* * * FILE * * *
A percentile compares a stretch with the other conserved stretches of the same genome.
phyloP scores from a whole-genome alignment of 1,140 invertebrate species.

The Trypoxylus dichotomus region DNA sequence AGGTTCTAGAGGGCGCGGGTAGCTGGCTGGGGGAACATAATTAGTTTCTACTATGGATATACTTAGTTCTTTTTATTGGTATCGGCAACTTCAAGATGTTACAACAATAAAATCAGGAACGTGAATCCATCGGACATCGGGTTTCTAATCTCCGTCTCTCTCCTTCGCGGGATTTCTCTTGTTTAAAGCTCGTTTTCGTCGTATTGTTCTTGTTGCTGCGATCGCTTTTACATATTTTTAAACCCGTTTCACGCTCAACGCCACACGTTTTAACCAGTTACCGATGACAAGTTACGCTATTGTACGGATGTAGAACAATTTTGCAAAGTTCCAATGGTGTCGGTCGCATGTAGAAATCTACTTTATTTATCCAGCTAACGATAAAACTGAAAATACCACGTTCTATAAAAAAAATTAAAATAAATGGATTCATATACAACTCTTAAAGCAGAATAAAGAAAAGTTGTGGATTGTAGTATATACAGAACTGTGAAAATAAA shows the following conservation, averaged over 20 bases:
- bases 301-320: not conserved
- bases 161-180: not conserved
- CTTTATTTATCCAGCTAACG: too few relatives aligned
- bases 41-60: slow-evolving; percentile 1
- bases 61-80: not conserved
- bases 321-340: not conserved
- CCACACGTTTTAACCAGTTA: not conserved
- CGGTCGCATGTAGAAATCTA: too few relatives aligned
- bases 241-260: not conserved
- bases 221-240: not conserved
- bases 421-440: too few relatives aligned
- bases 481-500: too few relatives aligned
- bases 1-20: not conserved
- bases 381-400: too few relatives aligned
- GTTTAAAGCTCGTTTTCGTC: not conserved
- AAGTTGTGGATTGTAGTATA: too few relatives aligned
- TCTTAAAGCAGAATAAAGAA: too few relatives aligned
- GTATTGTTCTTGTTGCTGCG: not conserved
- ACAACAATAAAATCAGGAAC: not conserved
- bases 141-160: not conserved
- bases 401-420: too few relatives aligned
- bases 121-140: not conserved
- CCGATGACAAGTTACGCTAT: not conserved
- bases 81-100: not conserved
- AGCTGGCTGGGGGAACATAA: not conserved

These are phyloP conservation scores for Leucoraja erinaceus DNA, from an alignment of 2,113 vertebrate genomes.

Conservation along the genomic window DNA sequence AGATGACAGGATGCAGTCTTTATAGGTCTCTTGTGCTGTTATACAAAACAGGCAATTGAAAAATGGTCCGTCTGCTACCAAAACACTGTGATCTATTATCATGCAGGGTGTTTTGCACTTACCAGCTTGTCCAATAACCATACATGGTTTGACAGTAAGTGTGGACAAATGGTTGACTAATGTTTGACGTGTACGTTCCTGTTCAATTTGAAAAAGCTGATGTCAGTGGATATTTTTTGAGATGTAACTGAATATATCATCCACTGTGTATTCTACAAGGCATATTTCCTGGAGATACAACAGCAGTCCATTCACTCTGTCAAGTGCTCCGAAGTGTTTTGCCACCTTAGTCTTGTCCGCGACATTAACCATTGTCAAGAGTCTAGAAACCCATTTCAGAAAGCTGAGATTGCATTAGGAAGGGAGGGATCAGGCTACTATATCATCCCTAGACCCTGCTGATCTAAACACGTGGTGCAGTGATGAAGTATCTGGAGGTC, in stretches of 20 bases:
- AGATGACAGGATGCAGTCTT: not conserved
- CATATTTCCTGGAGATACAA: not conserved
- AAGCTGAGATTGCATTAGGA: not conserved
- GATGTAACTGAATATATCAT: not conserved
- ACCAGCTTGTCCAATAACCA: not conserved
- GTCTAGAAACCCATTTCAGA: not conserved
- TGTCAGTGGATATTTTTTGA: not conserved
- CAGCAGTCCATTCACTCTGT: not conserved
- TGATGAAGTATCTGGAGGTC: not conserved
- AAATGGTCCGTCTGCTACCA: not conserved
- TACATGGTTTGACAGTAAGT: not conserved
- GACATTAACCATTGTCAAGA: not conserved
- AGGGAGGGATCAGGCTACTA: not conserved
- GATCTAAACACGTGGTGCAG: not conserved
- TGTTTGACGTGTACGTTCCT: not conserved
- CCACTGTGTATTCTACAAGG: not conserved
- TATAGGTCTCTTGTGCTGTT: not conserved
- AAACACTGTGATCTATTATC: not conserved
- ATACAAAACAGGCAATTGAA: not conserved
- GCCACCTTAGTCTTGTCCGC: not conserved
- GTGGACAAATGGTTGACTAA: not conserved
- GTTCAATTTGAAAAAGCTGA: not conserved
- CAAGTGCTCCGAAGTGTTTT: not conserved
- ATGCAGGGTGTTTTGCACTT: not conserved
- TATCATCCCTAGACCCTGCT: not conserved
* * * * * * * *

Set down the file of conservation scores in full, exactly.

A percentile compares a stretch with the other conserved stretches of the same genome.
phyloP scores from a whole-genome alignment of 1,140 invertebrate species.

The Trypoxylus dichotomus region DNA sequence AGGTTCTAGAGGGCGCGGGTAGCTGGCTGGGGGAACATAATTAGTTTCTACTATGGATATACTTAGTTCTTTTTATTGGTATCGGCAACTTCAAGATGTTACAACAATAAAATCAGGAACGTGAATCCATCGGACATCGGGTTTCTAATCTCCGTCTCTCTCCTTCGCGGGATTTCTCTTGTTTAAAGCTCGTTTTCGTCGTATTGTTCTTGTTGCTGCGATCGCTTTTACATATTTTTAAACCCGTTTCACGCTCAACGCCACACGTTTTAACCAGTTACCGATGACAAGTTACGCTATTGTACGGATGTAGAACAATTTTGCAAAGTTCCAATGGTGTCGGTCGCATGTAGAAATCTACTTTATTTATCCAGCTAACGATAAAACTGAAAATACCACGTTCTATAAAAAAAATTAAAATAAATGGATTCATATACAACTCTTAAAGCAGAATAAAGAAAAGTTGTGGATTGTAGTATATACAGAACTGTGAAAATAAA shows the following conservation, averaged over 20 bases:
- bases 301-320: not conserved
- bases 161-180: not conserved
- CTTTATTTATCCAGCTAACG: too few relatives aligned
- bases 41-60: slow-evolving; percentile 1
- bases 61-80: not conserved
- bases 321-340: not conserved
- CCACACGTTTTAACCAGTTA: not conserved
- CGGTCGCATGTAGAAATCTA: too few relatives aligned
- bases 241-260: not conserved
- bases 221-240: not conserved
- bases 421-440: too few relatives aligned
- bases 481-500: too few relatives aligned
- bases 1-20: not conserved
- bases 381-400: too few relatives aligned
- GTTTAAAGCTCGTTTTCGTC: not conserved
- AAGTTGTGGATTGTAGTATA: too few relatives aligned
- TCTTAAAGCAGAATAAAGAA: too few relatives aligned
- GTATTGTTCTTGTTGCTGCG: not conserved
- ACAACAATAAAATCAGGAAC: not conserved
- bases 141-160: not conserved
- bases 401-420: too few relatives aligned
- bases 121-140: not conserved
- CCGATGACAAGTTACGCTAT: not conserved
- bases 81-100: not conserved
- AGCTGGCTGGGGGAACATAA: not conserved

These are phyloP conservation scores for Leucoraja erinaceus DNA, from an alignment of 2,113 vertebrate genomes.

Conservation along the genomic window DNA sequence AGATGACAGGATGCAGTCTTTATAGGTCTCTTGTGCTGTTATACAAAACAGGCAATTGAAAAATGGTCCGTCTGCTACCAAAACACTGTGATCTATTATCATGCAGGGTGTTTTGCACTTACCAGCTTGTCCAATAACCATACATGGTTTGACAGTAAGTGTGGACAAATGGTTGACTAATGTTTGACGTGTACGTTCCTGTTCAATTTGAAAAAGCTGATGTCAGTGGATATTTTTTGAGATGTAACTGAATATATCATCCACTGTGTATTCTACAAGGCATATTTCCTGGAGATACAACAGCAGTCCATTCACTCTGTCAAGTGCTCCGAAGTGTTTTGCCACCTTAGTCTTGTCCGCGACATTAACCATTGTCAAGAGTCTAGAAACCCATTTCAGAAAGCTGAGATTGCATTAGGAAGGGAGGGATCAGGCTACTATATCATCCCTAGACCCTGCTGATCTAAACACGTGGTGCAGTGATGAAGTATCTGGAGGTC, in stretches of 20 bases:
- AGATGACAGGATGCAGTCTT: not conserved
- CATATTTCCTGGAGATACAA: not conserved
- AAGCTGAGATTGCATTAGGA: not conserved
- GATGTAACTGAATATATCAT: not conserved
- ACCAGCTTGTCCAATAACCA: not conserved
- GTCTAGAAACCCATTTCAGA: not conserved
- TGTCAGTGGATATTTTTTGA: not conserved
- CAGCAGTCCATTCACTCTGT: not conserved
- TGATGAAGTATCTGGAGGTC: not conserved
- AAATGGTCCGTCTGCTACCA: not conserved
- TACATGGTTTGACAGTAAGT: not conserved
- GACATTAACCATTGTCAAGA: not conserved
- AGGGAGGGATCAGGCTACTA: not conserved
- GATCTAAACACGTGGTGCAG: not conserved
- TGTTTGACGTGTACGTTCCT: not conserved
- CCACTGTGTATTCTACAAGG: not conserved
- TATAGGTCTCTTGTGCTGTT: not conserved
- AAACACTGTGATCTATTATC: not conserved
- ATACAAAACAGGCAATTGAA: not conserved
- GCCACCTTAGTCTTGTCCGC: not conserved
- GTGGACAAATGGTTGACTAA: not conserved
- GTTCAATTTGAAAAAGCTGA: not conserved
- CAAGTGCTCCGAAGTGTTTT: not conserved
- ATGCAGGGTGTTTTGCACTT: not conserved
- TATCATCCCTAGACCCTGCT: not conserved